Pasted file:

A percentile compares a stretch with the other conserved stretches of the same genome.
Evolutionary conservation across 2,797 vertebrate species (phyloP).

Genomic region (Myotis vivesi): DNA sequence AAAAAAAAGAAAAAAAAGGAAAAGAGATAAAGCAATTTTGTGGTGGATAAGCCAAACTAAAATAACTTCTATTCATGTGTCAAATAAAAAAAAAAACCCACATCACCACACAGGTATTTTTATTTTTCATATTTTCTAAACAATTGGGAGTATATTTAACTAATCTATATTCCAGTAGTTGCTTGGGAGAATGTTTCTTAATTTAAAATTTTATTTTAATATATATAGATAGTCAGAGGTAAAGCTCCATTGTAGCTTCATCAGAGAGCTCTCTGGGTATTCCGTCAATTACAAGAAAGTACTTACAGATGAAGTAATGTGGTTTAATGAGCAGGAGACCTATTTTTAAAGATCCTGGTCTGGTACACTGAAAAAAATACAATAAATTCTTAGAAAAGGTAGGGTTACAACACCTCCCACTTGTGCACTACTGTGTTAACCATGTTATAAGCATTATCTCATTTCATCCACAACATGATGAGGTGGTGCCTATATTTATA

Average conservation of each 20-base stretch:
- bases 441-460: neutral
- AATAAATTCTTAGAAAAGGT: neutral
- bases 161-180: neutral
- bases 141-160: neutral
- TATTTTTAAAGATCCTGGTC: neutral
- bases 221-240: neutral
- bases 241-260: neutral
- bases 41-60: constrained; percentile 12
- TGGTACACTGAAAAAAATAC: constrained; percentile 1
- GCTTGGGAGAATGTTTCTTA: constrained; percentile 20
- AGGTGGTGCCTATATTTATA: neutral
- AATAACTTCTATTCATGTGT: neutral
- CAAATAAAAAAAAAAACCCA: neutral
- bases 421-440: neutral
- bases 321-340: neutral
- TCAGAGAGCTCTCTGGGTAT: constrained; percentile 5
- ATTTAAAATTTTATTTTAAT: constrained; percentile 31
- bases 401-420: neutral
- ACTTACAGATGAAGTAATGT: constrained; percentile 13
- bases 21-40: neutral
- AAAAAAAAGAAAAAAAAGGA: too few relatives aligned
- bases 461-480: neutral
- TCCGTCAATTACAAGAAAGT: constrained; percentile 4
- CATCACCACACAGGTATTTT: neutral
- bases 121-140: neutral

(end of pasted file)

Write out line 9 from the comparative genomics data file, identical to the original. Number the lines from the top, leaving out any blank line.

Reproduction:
- TATTTTTAAAGATCCTGGTC: neutral